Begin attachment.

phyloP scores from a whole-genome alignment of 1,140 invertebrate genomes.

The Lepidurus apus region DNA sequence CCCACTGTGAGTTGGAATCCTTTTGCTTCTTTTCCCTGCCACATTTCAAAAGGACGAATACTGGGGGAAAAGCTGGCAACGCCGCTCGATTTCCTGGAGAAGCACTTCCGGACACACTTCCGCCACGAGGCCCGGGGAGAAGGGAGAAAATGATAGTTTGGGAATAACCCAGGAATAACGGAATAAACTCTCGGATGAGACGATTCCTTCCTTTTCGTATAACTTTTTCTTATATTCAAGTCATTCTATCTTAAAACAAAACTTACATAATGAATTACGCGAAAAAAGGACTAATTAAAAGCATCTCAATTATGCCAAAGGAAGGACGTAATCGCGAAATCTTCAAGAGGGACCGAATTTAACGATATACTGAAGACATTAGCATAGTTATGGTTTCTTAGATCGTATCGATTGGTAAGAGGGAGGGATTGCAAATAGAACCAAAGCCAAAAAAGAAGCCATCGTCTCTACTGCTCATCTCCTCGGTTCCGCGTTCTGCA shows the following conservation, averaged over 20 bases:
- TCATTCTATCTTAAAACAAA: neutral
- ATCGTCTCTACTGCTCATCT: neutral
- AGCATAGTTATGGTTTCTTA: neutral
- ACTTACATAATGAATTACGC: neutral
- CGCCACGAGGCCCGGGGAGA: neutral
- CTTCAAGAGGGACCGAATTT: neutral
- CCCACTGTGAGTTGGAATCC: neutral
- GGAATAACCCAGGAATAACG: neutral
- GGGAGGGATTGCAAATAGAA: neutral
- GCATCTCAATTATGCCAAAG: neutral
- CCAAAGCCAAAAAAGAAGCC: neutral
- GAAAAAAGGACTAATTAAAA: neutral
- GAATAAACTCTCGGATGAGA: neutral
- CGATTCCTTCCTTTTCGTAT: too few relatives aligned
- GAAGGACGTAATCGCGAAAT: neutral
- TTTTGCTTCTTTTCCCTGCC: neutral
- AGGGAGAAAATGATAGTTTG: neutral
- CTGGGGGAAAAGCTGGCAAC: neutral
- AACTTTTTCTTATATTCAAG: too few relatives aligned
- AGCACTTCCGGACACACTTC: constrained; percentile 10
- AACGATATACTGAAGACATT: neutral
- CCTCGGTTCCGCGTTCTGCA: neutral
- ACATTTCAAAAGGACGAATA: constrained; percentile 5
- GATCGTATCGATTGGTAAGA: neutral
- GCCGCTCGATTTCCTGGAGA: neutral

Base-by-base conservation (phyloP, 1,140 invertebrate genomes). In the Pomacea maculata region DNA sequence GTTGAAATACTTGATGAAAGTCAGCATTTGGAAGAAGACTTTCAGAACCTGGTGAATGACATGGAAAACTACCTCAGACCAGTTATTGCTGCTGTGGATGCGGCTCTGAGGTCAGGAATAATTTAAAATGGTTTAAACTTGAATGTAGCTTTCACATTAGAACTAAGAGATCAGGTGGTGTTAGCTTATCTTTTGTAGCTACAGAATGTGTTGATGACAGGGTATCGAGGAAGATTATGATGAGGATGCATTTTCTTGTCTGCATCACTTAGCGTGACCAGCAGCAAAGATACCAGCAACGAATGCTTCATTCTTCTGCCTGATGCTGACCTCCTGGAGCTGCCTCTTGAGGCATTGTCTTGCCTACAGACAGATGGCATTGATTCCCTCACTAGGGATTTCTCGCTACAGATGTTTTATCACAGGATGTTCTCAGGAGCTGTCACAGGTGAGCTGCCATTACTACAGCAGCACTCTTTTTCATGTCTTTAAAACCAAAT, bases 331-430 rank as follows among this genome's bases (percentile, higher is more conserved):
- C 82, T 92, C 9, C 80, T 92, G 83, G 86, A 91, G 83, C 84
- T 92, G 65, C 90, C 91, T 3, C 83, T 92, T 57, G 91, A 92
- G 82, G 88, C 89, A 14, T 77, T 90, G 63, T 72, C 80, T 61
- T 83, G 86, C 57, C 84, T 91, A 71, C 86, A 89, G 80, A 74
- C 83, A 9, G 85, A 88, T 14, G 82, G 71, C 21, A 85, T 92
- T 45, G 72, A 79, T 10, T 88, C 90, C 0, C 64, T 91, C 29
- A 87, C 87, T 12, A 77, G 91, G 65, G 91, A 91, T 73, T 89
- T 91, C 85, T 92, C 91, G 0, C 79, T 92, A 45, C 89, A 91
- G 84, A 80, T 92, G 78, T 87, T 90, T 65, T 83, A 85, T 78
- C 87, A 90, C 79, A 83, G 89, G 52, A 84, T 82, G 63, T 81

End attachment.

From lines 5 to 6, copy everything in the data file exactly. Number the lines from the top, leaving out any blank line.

- AGCATAGTTATGGTTTCTTA: neutral
- ACTTACATAATGAATTACGC: neutral